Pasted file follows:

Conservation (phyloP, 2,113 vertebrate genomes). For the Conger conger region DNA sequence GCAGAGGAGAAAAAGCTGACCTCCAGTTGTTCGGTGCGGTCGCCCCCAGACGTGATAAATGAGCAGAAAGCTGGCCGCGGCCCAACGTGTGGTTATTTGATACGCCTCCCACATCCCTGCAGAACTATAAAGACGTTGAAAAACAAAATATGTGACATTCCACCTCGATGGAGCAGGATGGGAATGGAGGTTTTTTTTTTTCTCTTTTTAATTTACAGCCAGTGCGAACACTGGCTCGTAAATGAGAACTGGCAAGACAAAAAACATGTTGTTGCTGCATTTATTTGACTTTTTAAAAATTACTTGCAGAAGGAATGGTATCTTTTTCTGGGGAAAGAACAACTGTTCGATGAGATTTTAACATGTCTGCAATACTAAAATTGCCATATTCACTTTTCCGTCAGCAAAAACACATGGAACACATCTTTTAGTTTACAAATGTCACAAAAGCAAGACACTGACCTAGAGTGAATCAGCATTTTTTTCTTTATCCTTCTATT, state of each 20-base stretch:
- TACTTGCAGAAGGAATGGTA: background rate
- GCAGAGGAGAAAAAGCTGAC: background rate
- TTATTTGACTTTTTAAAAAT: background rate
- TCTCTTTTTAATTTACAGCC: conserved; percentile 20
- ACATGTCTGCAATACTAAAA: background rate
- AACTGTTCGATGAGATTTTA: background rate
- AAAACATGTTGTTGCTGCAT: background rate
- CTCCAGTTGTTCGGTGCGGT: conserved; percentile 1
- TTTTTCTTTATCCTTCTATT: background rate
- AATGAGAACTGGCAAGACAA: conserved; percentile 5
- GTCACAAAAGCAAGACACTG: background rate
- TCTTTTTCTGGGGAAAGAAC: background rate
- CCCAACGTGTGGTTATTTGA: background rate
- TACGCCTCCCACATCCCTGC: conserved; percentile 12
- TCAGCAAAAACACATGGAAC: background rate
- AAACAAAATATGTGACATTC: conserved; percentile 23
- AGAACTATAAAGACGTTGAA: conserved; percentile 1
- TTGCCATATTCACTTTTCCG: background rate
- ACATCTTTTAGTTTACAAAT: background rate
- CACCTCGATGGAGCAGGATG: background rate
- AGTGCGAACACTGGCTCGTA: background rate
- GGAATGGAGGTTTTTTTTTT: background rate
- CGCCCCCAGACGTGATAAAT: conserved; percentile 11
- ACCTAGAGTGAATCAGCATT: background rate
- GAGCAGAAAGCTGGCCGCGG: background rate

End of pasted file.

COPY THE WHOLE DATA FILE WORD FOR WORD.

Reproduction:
Conservation (phyloP, 2,113 vertebrate genomes). For the Conger conger region DNA sequence GCAGAGGAGAAAAAGCTGACCTCCAGTTGTTCGGTGCGGTCGCCCCCAGACGTGATAAATGAGCAGAAAGCTGGCCGCGGCCCAACGTGTGGTTATTTGATACGCCTCCCACATCCCTGCAGAACTATAAAGACGTTGAAAAACAAAATATGTGACATTCCACCTCGATGGAGCAGGATGGGAATGGAGGTTTTTTTTTTTCTCTTTTTAATTTACAGCCAGTGCGAACACTGGCTCGTAAATGAGAACTGGCAAGACAAAAAACATGTTGTTGCTGCATTTATTTGACTTTTTAAAAATTACTTGCAGAAGGAATGGTATCTTTTTCTGGGGAAAGAACAACTGTTCGATGAGATTTTAACATGTCTGCAATACTAAAATTGCCATATTCACTTTTCCGTCAGCAAAAACACATGGAACACATCTTTTAGTTTACAAATGTCACAAAAGCAAGACACTGACCTAGAGTGAATCAGCATTTTTTTCTTTATCCTTCTATT, state of each 20-base stretch:
- TACTTGCAGAAGGAATGGTA: background rate
- GCAGAGGAGAAAAAGCTGAC: background rate
- TTATTTGACTTTTTAAAAAT: background rate
- TCTCTTTTTAATTTACAGCC: conserved; percentile 20
- ACATGTCTGCAATACTAAAA: background rate
- AACTGTTCGATGAGATTTTA: background rate
- AAAACATGTTGTTGCTGCAT: background rate
- CTCCAGTTGTTCGGTGCGGT: conserved; percentile 1
- TTTTTCTTTATCCTTCTATT: background rate
- AATGAGAACTGGCAAGACAA: conserved; percentile 5
- GTCACAAAAGCAAGACACTG: background rate
- TCTTTTTCTGGGGAAAGAAC: background rate
- CCCAACGTGTGGTTATTTGA: background rate
- TACGCCTCCCACATCCCTGC: conserved; percentile 12
- TCAGCAAAAACACATGGAAC: background rate
- AAACAAAATATGTGACATTC: conserved; percentile 23
- AGAACTATAAAGACGTTGAA: conserved; percentile 1
- TTGCCATATTCACTTTTCCG: background rate
- ACATCTTTTAGTTTACAAAT: background rate
- CACCTCGATGGAGCAGGATG: background rate
- AGTGCGAACACTGGCTCGTA: background rate
- GGAATGGAGGTTTTTTTTTT: background rate
- CGCCCCCAGACGTGATAAAT: conserved; percentile 11
- ACCTAGAGTGAATCAGCATT: background rate
- GAGCAGAAAGCTGGCCGCGG: background rate